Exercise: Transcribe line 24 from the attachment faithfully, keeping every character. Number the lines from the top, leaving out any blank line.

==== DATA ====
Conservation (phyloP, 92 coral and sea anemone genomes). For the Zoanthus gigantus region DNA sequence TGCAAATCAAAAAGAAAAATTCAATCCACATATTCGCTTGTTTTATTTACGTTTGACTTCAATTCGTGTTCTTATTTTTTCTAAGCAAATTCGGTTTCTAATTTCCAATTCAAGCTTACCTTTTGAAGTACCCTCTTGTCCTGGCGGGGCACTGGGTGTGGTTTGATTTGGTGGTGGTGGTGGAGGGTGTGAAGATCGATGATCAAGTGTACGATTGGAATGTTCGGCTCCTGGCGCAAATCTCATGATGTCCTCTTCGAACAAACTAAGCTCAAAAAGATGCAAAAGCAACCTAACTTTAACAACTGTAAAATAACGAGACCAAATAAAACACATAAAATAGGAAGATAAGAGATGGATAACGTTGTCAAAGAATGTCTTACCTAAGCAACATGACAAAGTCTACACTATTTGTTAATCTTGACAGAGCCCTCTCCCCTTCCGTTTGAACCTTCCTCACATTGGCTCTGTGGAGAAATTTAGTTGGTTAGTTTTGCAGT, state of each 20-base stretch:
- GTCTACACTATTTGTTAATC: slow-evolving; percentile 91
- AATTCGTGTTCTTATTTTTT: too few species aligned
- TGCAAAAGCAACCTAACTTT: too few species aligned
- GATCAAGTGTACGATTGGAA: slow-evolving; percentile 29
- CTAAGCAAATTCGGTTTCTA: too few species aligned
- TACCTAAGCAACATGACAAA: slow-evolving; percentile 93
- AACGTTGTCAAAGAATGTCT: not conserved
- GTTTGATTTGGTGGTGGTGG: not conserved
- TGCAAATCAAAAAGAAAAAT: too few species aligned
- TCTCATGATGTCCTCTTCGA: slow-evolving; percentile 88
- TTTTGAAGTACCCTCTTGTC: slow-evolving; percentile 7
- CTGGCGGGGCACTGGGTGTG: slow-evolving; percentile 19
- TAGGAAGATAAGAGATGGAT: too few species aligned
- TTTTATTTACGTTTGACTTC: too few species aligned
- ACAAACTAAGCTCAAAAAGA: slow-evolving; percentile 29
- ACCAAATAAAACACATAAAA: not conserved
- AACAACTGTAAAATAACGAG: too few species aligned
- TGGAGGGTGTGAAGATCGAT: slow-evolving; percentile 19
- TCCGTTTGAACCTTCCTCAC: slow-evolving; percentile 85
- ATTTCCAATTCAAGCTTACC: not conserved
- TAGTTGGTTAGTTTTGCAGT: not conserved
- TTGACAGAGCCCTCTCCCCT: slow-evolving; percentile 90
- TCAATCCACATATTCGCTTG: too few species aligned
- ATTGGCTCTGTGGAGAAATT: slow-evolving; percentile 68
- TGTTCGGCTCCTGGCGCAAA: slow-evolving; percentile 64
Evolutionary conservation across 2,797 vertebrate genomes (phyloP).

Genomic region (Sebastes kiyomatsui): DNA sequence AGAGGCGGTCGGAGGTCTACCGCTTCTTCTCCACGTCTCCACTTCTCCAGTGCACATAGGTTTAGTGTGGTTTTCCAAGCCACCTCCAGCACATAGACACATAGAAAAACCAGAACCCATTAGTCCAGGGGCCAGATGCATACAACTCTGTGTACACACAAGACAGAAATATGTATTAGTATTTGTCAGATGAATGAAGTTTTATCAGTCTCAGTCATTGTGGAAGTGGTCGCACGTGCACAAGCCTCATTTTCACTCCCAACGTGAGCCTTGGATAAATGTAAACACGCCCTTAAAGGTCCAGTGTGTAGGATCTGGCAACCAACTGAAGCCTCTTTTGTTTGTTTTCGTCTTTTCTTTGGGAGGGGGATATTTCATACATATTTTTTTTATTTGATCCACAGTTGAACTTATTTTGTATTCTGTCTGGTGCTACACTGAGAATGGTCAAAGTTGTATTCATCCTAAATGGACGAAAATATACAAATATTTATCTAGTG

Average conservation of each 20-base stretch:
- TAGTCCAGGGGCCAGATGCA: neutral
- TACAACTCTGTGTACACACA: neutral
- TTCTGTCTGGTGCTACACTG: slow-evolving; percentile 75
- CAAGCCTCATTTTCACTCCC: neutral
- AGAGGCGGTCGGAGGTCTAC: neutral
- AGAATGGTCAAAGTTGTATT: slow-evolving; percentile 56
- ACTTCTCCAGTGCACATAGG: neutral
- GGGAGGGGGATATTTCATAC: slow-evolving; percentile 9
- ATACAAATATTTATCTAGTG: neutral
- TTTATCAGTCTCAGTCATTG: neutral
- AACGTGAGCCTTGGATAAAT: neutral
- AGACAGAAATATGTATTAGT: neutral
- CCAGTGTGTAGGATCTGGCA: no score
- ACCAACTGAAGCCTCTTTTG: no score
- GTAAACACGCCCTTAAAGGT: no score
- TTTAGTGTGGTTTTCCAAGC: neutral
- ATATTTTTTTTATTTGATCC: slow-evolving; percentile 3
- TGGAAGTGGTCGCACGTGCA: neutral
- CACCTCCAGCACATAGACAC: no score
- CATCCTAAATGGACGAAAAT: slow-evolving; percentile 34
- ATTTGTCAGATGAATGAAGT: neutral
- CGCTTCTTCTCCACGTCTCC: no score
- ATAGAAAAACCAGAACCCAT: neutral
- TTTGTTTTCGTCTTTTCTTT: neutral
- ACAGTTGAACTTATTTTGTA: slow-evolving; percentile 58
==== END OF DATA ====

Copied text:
- TCAATCCACATATTCGCTTG: too few species aligned